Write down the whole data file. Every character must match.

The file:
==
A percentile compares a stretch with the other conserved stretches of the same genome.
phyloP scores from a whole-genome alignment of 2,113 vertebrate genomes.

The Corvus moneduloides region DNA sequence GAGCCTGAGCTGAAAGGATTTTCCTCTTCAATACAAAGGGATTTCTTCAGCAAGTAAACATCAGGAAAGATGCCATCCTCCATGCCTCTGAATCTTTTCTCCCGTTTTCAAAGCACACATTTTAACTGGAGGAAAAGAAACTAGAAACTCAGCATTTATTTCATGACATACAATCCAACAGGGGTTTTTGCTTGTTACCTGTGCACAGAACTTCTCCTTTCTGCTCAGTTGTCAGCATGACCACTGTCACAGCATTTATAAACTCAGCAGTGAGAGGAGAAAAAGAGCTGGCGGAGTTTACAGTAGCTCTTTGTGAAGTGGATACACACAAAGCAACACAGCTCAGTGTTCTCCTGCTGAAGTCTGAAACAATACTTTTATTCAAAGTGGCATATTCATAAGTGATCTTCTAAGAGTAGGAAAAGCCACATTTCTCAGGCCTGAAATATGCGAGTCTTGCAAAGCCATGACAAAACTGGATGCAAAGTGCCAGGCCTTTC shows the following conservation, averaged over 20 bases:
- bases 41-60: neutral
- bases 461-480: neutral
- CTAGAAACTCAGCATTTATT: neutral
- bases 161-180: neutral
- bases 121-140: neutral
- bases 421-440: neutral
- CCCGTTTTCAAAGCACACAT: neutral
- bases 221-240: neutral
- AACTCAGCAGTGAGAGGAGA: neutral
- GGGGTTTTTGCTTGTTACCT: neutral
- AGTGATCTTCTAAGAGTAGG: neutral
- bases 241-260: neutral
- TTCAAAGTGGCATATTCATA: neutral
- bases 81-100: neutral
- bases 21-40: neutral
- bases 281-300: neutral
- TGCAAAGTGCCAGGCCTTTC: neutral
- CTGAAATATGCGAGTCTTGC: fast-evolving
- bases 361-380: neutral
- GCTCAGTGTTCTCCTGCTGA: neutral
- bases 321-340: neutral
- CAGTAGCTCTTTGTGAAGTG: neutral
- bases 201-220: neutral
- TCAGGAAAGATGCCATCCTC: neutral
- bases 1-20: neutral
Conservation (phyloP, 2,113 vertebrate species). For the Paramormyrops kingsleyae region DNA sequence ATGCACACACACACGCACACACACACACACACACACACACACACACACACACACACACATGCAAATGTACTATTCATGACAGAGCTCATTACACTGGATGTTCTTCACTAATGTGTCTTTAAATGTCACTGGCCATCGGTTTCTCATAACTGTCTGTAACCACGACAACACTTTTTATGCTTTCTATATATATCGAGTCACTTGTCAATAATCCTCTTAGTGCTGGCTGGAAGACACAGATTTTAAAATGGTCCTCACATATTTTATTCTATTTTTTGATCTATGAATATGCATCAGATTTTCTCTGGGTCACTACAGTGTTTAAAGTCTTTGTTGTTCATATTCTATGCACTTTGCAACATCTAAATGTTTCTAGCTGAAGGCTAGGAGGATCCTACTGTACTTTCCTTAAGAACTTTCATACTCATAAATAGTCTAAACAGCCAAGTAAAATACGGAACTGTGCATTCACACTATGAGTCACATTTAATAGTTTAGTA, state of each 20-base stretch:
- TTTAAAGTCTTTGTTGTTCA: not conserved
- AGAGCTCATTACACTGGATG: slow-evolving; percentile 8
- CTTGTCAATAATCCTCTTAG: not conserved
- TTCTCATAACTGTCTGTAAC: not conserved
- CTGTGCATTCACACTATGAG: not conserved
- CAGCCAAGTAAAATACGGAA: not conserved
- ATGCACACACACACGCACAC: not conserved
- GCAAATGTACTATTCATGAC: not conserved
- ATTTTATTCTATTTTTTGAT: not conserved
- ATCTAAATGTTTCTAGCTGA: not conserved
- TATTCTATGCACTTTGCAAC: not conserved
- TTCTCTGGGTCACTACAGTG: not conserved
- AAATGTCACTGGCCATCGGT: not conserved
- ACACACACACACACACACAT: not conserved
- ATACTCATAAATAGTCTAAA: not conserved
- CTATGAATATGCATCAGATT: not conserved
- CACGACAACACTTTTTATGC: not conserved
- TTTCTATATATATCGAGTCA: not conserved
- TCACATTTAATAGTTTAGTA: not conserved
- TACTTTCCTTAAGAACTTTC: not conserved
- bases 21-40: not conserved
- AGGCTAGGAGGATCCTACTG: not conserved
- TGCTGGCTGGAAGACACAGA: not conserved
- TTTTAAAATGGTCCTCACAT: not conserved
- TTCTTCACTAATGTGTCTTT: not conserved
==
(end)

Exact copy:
A percentile compares a stretch with the other conserved stretches of the same genome.
phyloP scores from a whole-genome alignment of 2,113 vertebrate genomes.

The Corvus moneduloides region DNA sequence GAGCCTGAGCTGAAAGGATTTTCCTCTTCAATACAAAGGGATTTCTTCAGCAAGTAAACATCAGGAAAGATGCCATCCTCCATGCCTCTGAATCTTTTCTCCCGTTTTCAAAGCACACATTTTAACTGGAGGAAAAGAAACTAGAAACTCAGCATTTATTTCATGACATACAATCCAACAGGGGTTTTTGCTTGTTACCTGTGCACAGAACTTCTCCTTTCTGCTCAGTTGTCAGCATGACCACTGTCACAGCATTTATAAACTCAGCAGTGAGAGGAGAAAAAGAGCTGGCGGAGTTTACAGTAGCTCTTTGTGAAGTGGATACACACAAAGCAACACAGCTCAGTGTTCTCCTGCTGAAGTCTGAAACAATACTTTTATTCAAAGTGGCATATTCATAAGTGATCTTCTAAGAGTAGGAAAAGCCACATTTCTCAGGCCTGAAATATGCGAGTCTTGCAAAGCCATGACAAAACTGGATGCAAAGTGCCAGGCCTTTC shows the following conservation, averaged over 20 bases:
- bases 41-60: neutral
- bases 461-480: neutral
- CTAGAAACTCAGCATTTATT: neutral
- bases 161-180: neutral
- bases 121-140: neutral
- bases 421-440: neutral
- CCCGTTTTCAAAGCACACAT: neutral
- bases 221-240: neutral
- AACTCAGCAGTGAGAGGAGA: neutral
- GGGGTTTTTGCTTGTTACCT: neutral
- AGTGATCTTCTAAGAGTAGG: neutral
- bases 241-260: neutral
- TTCAAAGTGGCATATTCATA: neutral
- bases 81-100: neutral
- bases 21-40: neutral
- bases 281-300: neutral
- TGCAAAGTGCCAGGCCTTTC: neutral
- CTGAAATATGCGAGTCTTGC: fast-evolving
- bases 361-380: neutral
- GCTCAGTGTTCTCCTGCTGA: neutral
- bases 321-340: neutral
- CAGTAGCTCTTTGTGAAGTG: neutral
- bases 201-220: neutral
- TCAGGAAAGATGCCATCCTC: neutral
- bases 1-20: neutral
Conservation (phyloP, 2,113 vertebrate species). For the Paramormyrops kingsleyae region DNA sequence ATGCACACACACACGCACACACACACACACACACACACACACACACACACACACACACATGCAAATGTACTATTCATGACAGAGCTCATTACACTGGATGTTCTTCACTAATGTGTCTTTAAATGTCACTGGCCATCGGTTTCTCATAACTGTCTGTAACCACGACAACACTTTTTATGCTTTCTATATATATCGAGTCACTTGTCAATAATCCTCTTAGTGCTGGCTGGAAGACACAGATTTTAAAATGGTCCTCACATATTTTATTCTATTTTTTGATCTATGAATATGCATCAGATTTTCTCTGGGTCACTACAGTGTTTAAAGTCTTTGTTGTTCATATTCTATGCACTTTGCAACATCTAAATGTTTCTAGCTGAAGGCTAGGAGGATCCTACTGTACTTTCCTTAAGAACTTTCATACTCATAAATAGTCTAAACAGCCAAGTAAAATACGGAACTGTGCATTCACACTATGAGTCACATTTAATAGTTTAGTA, state of each 20-base stretch:
- TTTAAAGTCTTTGTTGTTCA: not conserved
- AGAGCTCATTACACTGGATG: slow-evolving; percentile 8
- CTTGTCAATAATCCTCTTAG: not conserved
- TTCTCATAACTGTCTGTAAC: not conserved
- CTGTGCATTCACACTATGAG: not conserved
- CAGCCAAGTAAAATACGGAA: not conserved
- ATGCACACACACACGCACAC: not conserved
- GCAAATGTACTATTCATGAC: not conserved
- ATTTTATTCTATTTTTTGAT: not conserved
- ATCTAAATGTTTCTAGCTGA: not conserved
- TATTCTATGCACTTTGCAAC: not conserved
- TTCTCTGGGTCACTACAGTG: not conserved
- AAATGTCACTGGCCATCGGT: not conserved
- ACACACACACACACACACAT: not conserved
- ATACTCATAAATAGTCTAAA: not conserved
- CTATGAATATGCATCAGATT: not conserved
- CACGACAACACTTTTTATGC: not conserved
- TTTCTATATATATCGAGTCA: not conserved
- TCACATTTAATAGTTTAGTA: not conserved
- TACTTTCCTTAAGAACTTTC: not conserved
- bases 21-40: not conserved
- AGGCTAGGAGGATCCTACTG: not conserved
- TGCTGGCTGGAAGACACAGA: not conserved
- TTTTAAAATGGTCCTCACAT: not conserved
- TTCTTCACTAATGTGTCTTT: not conserved